Working together with the Quebec Community Groups Network (QCGN), Bishop’s University (BU) has organized a week-long forum gathering nearly 60 English speaking students and over two dozen guest speakers set to start this Sunday night. During the forum, the youths will be learning about the type of society they live in and how to get involved within it.
BU principal, Michael Goldbloom, who will also speak during the event, is very excited for the forum to begin.
“We are very pleased at the degree of interest,” he said. “This is the first out of three forums that are planned, and we didn’t have the opportunity to do much publicity. Still, we were aiming for 45 students, and 60 was our absolute maximum. I think we have around 52 students attending.”
Goldbloom explained that the forum is completely free for its participants, with Bishop’s covering transportation costs and housing for participants. Though registration is now full, the forum was open to any self-identifying English speaking Quebecer between 18 and 24 years of age. According to the Principal, there are students coming in from many other schools across the province such as McGill and Concordia Universities as well as Dawson and Champlain Colleges.
“The goal is to help the young English speakers of Quebec gain a better understanding of how Quebec society works,” Goldbloom continued. “It is a week of immersion.”
The BU principal shared the hope that the forum will give participating youth a better appreciation of how Quebec institutions work, thus giving them a better love of the province and encouraging them to contribute to their society.
“We hope to give them some history and show them some of the challenges that the English community has faced,” continued Goldbloom. “We want to allow the creation of connections between young people, get them to demonstrate interest in Quebec society, whether in social justice or the environment. It’s a very rich program.”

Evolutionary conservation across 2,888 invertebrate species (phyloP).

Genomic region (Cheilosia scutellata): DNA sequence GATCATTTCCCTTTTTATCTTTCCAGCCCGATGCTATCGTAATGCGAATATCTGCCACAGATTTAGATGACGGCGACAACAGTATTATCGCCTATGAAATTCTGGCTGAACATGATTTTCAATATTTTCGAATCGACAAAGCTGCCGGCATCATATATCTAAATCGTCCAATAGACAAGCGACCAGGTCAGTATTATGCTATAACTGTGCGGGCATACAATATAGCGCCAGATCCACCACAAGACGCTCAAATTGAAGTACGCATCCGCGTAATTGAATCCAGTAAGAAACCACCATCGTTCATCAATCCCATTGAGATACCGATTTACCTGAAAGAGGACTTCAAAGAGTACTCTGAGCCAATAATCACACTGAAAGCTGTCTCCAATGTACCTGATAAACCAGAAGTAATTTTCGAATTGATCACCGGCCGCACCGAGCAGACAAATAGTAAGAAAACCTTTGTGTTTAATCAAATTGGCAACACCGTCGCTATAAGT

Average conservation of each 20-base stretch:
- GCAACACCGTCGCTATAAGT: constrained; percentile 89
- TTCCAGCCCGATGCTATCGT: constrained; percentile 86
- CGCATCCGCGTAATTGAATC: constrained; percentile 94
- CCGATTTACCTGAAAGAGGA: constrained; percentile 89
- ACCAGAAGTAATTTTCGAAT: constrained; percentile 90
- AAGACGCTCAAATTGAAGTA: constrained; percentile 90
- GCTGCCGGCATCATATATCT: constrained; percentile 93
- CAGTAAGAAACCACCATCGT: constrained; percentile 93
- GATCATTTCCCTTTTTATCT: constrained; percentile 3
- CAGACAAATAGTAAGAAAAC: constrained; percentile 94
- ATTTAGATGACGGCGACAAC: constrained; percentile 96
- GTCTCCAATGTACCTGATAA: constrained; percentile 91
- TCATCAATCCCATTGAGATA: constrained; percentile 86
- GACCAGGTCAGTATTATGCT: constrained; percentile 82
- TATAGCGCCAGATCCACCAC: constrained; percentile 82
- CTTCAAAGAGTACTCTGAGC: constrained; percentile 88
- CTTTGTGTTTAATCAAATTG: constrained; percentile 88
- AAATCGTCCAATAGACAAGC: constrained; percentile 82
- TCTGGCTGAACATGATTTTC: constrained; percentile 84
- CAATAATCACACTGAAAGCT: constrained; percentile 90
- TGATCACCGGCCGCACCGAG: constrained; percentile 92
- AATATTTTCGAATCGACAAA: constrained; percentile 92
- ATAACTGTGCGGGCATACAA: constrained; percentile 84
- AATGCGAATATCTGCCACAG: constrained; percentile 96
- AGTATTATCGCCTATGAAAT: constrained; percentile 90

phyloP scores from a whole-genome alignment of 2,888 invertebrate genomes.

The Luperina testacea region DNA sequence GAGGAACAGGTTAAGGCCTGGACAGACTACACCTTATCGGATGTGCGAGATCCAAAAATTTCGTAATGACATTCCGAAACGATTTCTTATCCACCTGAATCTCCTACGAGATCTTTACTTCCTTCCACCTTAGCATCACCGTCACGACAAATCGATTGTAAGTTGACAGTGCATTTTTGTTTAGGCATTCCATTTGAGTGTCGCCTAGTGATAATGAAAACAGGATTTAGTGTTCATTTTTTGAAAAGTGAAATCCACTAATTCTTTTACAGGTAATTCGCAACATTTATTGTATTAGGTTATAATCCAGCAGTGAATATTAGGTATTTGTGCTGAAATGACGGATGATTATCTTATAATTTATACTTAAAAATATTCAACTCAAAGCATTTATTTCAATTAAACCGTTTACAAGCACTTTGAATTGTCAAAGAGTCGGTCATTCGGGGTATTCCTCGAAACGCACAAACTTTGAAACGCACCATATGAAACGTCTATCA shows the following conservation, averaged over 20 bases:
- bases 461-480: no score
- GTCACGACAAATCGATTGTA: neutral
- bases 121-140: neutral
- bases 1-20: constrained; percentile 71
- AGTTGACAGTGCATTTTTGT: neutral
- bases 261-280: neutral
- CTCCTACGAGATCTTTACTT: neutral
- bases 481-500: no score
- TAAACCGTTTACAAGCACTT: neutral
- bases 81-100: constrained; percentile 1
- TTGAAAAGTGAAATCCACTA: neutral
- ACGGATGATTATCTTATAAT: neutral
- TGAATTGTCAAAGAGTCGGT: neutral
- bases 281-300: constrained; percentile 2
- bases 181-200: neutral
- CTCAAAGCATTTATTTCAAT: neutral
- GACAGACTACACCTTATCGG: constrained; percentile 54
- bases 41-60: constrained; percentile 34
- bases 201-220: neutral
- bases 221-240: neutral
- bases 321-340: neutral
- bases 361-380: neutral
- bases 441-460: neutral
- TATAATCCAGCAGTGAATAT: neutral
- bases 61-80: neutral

Sylvia Martin-Laforge, president of QCGN, expressed that the group’s main focus in working on the forum was to foster more Anglophone representation in positions of power in the province. They hope that the forum will inspire English-speaking youths to aim high and get involved.
“It’s part of our Canadian values,” said Martin-Laforge. “We take pride in our bilingualism. We want to empower the English minority here in Quebec and contribute to the community.”
She added that even though recent census data indicates an influx of English speakers in the province, that this reality is not reflected in the English-speaking community.
“English schools are closing. The recent mergers of the healthcare system make it difficult to receive English services,” she said. “There are also few local English-speaking resources. We want representation, and to influence advocacy. We want to engage young people in English communities to take up leadership roles.”
The forum will take place from August 13 to 19 and will feature a wide array of speakers. Some of these, such as Professor Jamie Crooks, will be drawn from within the University community. Others, such as former premier Jean Charest and NDP leader Tom Mulcair, are coming from further afield. Other noteworthy speakers include Rachel Hunting, Exectuive Director of the Townshippers Association; Compton-Stanstead MP, Marie-Claude Bibeau; Quebec Solidaire spokesperson Gabriel Nadeau Dubois; and Senator Joan Fraser.
“I’m going to try to be involved as I can,” Goldbloom said. “Teachers are asking to attend as well, just to hear the panelists. We have an incredibly interesting line-up. They are all exceptional speakers, and I’m very grateful they agreed to participate.”
The Principal explained that there will be discussions about citizenship, politics, media and the English language. He added that the main topic will be “gaining understanding of different paths that have brought these speakers to be involved in community engagement.”
“They will provide thoughts on different avenues that some students might not have thought were possible for them,” Goldbloom said.
“We want to ensure that the students feel that they have a place to contribute, and know how to get there,” commented Martin-Laforge.
The forum also encourages participants to mobilize to create change within Quebec society. Goldbloom and Martin-Laforge both mentioned that a mock parliament would be organized, where students would present and debate on certain themes.
“They’re all divided into teams already,” said Goldbloom. “They each have topics to work on in which they showed interest. There’s a group on aboriginal issues, linguistic issues, environmental, and lots of others.”
“On the final day, they will present their arguments,” added Martin-Laforge. “And sell the committee on the changes they would like to see.”
“I think that the way change is affected is through teamwork, it’s a wonderful opportunity,” added Goldbloom. “Who knows what will come of this forum? I wish I had this. It would have saved me a lot of time trying to figure everything out.”